Most people would consider Donald Trump to fit the first view, which in the United States would be considered Republican, and to a larger degree, conservative. This viewpoint is vitriolic to nearly half of the population of the United States. In this case, they will look at reasons that Trump is an evil person, or at the very least incompetent, to handle affairs. On the other hand, people would look more favorably at a person like Warren Buffet, whose own views are Democratic socialist, like that of most European socialists like Hollande, Corbyn, or (comparative to the US) Merkel.

Buffet is actually worth more money, and he made his money in much the same way Trump made his money. He bought and sold companies, sometimes liquidating them for non-performance, and did other things that were identical to what Trump would have done. But because he aligns himself as a socialist, and supports causes that are socialist, then he would be considered no different than Trump.

Now Buffet is NOT running for president. Yet, he openly espouses the socialist principles that Hillary Clinton or Bernie Sanders promotes, so if he were, Europeans would look at him far more favorably.

So the key here is pertinence and context. Hate Trump because his ideas would be anathemic to your own ideas, but for every reason Trump has to disqualify him, I can name the same number that the candidate for the other side would have.

Zeghay Enquay

Zeghay Enquay, Erispora’s finest son

384 Views

If you were to ask me what it is that I don’t understand most about America, my answer would be the glaring example of considering Trump for the postition of POTUS. Much as I like it,  I don’t understand America.

Garry Taylor

Garry TaylorRequest Bio

172 Views

I suppose he’s seen as a joke candidate, I’m not sure how many people think he’s actually going to be the Republican candidate, let alone win the election.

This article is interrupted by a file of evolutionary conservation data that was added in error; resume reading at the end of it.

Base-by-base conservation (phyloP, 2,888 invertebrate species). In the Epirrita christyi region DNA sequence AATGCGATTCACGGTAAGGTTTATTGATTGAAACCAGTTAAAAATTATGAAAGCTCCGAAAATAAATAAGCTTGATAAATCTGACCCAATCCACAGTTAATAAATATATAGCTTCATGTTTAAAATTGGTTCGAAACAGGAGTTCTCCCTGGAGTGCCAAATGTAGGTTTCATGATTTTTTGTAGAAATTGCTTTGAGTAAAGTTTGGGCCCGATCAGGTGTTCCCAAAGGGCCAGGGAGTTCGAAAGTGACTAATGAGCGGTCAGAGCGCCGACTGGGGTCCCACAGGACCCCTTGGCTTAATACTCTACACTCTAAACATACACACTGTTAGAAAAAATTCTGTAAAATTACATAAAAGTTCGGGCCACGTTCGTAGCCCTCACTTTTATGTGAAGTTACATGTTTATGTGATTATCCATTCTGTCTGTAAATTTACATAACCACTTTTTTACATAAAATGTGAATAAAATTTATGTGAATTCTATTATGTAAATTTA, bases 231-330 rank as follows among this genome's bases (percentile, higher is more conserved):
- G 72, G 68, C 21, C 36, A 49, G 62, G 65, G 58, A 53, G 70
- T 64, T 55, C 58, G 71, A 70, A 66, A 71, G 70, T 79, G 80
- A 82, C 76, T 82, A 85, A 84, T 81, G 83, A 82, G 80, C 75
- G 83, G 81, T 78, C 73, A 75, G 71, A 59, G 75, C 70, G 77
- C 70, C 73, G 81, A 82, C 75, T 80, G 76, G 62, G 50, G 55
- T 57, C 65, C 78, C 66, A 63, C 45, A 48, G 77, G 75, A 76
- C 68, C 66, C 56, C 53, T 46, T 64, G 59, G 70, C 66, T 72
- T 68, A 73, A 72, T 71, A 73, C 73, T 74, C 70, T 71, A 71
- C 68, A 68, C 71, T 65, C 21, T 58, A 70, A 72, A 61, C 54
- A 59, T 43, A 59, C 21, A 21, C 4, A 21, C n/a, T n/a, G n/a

I think he’s not taken seriously, if he was to become the Republican candidate, then maybe people might sit up and start paying attention. Until then, though, I’m not sure if people give him much thought as it’s assumed he won’t be the Republican candidate and will fade away after that.

Having said that, Sarah Palin was a joke candidate too, and she got further than I thought she would.

Süleyman Alan

Süleyman Alan, Turkish guy

210 Views

In Turkey we are conspiracy freaks who talk too much with too little information, and we believe that Trump was planted in the elections to disturb other processes.

Of course, like everything else, we’re divided in this issue as well:

  • One camp thinks that Trump is a Republican agent and he was planted by Jeb Bush, the likely candidate; so that he steals screentime, news columns, or otherwise exposure from the serious candidates, who may actually harm Bush’s campaign.
  • One camp thinks that Trump is a Democratic agent and he was planted by Clinton; so that he can drag the republican race as much as possible since a lengthy nomination process would lead to losing the election.

We don’t talk about him in the context of how good/bad a US president he would make. Noone believes that, and noone takes him seriously. Well, at least not those who follow the US news.

Sweden

He is, like so many pointed out a living, negative stereotype. he isn’t getting much attention for his run for president, but his fight with Vattenfall about wind turbines outside his Scottish golf course. One news paper even went there and interviewed people who suffered his stupidity…

He is such an ignorant racist moron that I can’t believe he has any support to be in charge of one of the most powerful nations in the world. Scary. To me looks like the USA has the brightest minds in the world but also a thick and wide layer of reckless ignorant and illiterate people.

He would make a great pair with George W Bush for “dumb and dumber 3”

Mark Hall

Mark Hall, BA Honours in History (including American Politics from 1914-)

452 Views

America has picked some “unusual” leaders in it’s history. The fact that Trump is where he is at the moment proves that anyone (given sufficient resources) can stand for President. If he wins however, I genuinely believe it  will either: A- Show that the American voting system is broken and needs repairing, or B- That the checks amd balances built in to the system (which have sadly prevented a lot of things happening over the last 10-15 years) may actually be a force for good.

1 comment to What do Europeans think of Trump

  • perachtis

    With over a year still to go before the 2016 General Election, it’s probably reasonable to ignore the possibility of seeing either Trump or Carson as the Republican Presidential Candidate. The most likely candidate at this juncture is Rubio. Remember you read about it here: Oct. 23, 2015